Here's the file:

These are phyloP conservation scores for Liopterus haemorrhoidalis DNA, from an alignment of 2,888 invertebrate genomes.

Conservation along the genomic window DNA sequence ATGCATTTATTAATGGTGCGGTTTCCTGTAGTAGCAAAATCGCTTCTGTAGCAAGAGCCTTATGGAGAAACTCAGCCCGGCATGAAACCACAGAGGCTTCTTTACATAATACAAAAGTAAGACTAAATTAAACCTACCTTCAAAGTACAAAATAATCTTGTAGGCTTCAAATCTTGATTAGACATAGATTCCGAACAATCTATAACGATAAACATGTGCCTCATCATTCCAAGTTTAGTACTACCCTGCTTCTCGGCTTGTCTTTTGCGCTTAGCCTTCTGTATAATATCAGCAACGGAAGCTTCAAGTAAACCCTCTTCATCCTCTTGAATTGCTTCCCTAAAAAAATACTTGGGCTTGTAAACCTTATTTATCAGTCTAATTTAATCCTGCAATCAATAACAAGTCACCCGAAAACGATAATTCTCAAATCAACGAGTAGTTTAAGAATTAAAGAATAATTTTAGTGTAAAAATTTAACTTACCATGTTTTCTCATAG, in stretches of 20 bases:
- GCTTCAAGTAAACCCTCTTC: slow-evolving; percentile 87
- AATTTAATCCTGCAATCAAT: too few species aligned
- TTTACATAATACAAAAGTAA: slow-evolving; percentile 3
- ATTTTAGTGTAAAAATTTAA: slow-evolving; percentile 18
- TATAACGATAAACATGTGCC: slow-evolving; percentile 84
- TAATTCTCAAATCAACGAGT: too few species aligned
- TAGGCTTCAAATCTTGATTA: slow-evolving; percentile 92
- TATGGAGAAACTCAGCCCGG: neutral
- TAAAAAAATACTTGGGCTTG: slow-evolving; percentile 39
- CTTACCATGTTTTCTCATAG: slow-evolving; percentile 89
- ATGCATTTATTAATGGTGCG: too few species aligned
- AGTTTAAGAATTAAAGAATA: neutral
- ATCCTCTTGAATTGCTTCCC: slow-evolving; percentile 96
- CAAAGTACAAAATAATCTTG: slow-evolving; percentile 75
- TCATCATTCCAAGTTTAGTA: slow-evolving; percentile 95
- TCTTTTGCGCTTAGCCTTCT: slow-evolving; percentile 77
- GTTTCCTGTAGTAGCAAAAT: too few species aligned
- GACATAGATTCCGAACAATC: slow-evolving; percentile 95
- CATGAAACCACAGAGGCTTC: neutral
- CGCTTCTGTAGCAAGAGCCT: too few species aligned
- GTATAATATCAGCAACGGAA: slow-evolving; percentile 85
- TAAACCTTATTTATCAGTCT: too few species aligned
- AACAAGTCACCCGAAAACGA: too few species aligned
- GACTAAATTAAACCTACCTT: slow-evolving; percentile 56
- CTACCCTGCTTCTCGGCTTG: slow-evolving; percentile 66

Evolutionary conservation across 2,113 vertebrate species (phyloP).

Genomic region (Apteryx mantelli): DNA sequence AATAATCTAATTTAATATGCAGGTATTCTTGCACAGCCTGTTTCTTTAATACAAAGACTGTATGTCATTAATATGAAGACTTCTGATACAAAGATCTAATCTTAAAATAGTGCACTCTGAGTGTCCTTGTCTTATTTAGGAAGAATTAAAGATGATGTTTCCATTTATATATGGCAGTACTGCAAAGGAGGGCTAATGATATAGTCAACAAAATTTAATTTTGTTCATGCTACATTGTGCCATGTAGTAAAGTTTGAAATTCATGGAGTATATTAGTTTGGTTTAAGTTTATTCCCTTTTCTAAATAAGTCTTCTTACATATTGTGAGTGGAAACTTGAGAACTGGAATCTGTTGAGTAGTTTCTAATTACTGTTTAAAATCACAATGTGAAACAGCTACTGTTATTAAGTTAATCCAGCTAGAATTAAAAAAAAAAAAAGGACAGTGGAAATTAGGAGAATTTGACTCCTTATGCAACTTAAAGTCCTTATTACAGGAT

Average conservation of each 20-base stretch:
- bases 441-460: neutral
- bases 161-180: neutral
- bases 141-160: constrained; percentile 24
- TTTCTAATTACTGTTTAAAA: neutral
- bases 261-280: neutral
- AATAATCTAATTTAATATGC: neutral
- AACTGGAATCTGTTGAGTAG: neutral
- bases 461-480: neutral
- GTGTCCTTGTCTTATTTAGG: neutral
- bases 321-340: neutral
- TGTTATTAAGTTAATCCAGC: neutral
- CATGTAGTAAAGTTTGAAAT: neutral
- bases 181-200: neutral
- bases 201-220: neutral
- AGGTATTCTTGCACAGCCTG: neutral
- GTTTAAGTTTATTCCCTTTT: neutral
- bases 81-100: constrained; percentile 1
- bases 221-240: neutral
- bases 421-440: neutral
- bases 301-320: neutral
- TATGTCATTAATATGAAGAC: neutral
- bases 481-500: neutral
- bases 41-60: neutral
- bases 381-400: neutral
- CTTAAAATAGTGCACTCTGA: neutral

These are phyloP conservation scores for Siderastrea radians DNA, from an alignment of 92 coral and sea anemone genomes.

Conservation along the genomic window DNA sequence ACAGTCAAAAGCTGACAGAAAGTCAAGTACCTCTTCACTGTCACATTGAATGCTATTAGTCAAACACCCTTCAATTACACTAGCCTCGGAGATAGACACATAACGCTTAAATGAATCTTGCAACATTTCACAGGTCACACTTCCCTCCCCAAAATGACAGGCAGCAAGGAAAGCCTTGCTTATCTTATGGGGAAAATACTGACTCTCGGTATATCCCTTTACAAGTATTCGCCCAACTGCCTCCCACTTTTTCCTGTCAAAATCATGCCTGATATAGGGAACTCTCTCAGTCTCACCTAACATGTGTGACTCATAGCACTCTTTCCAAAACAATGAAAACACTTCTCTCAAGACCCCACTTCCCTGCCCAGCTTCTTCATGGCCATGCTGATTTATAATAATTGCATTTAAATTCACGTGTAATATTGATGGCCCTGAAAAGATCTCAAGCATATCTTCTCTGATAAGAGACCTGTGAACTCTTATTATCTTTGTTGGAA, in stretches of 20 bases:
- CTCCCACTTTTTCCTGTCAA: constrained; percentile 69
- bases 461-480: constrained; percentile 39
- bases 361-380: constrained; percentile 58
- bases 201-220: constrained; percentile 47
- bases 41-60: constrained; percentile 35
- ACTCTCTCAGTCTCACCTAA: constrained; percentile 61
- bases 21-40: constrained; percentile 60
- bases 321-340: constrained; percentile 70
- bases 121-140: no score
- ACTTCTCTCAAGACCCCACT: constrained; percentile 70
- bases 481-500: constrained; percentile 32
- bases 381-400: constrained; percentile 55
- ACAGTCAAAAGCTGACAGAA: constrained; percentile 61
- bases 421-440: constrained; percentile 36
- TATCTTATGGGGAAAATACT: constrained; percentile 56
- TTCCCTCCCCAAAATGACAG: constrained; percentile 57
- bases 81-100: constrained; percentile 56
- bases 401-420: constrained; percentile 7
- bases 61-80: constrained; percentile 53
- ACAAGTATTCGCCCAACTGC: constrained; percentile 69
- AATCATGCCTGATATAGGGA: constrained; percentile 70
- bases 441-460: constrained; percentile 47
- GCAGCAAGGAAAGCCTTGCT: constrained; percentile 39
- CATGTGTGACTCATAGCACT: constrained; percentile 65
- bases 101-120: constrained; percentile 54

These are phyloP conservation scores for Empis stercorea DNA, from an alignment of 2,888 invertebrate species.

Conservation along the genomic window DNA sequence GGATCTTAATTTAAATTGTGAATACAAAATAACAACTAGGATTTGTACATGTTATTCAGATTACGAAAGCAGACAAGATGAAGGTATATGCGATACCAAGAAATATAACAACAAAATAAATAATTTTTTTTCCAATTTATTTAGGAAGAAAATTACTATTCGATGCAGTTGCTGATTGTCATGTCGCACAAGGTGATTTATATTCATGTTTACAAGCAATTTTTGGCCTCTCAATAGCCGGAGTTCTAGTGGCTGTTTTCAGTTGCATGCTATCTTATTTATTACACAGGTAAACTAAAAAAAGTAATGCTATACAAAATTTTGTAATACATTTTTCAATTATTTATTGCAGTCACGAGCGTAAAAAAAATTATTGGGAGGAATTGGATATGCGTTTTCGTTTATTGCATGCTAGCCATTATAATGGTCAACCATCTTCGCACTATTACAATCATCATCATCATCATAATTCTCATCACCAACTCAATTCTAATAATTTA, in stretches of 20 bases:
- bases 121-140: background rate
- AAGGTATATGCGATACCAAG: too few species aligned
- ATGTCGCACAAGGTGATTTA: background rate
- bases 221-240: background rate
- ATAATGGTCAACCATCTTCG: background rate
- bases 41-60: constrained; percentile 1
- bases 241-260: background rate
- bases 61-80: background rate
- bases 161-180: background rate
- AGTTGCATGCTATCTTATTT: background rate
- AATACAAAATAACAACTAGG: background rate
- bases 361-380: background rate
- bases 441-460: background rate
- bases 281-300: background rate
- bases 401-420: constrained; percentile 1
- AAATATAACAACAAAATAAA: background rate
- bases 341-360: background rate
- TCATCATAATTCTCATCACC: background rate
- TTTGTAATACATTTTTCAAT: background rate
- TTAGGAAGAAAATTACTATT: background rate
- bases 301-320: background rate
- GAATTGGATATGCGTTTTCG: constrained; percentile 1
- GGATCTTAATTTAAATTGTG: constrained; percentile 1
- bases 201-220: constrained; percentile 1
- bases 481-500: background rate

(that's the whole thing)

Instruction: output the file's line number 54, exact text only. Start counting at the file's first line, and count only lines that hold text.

- bases 381-400: neutral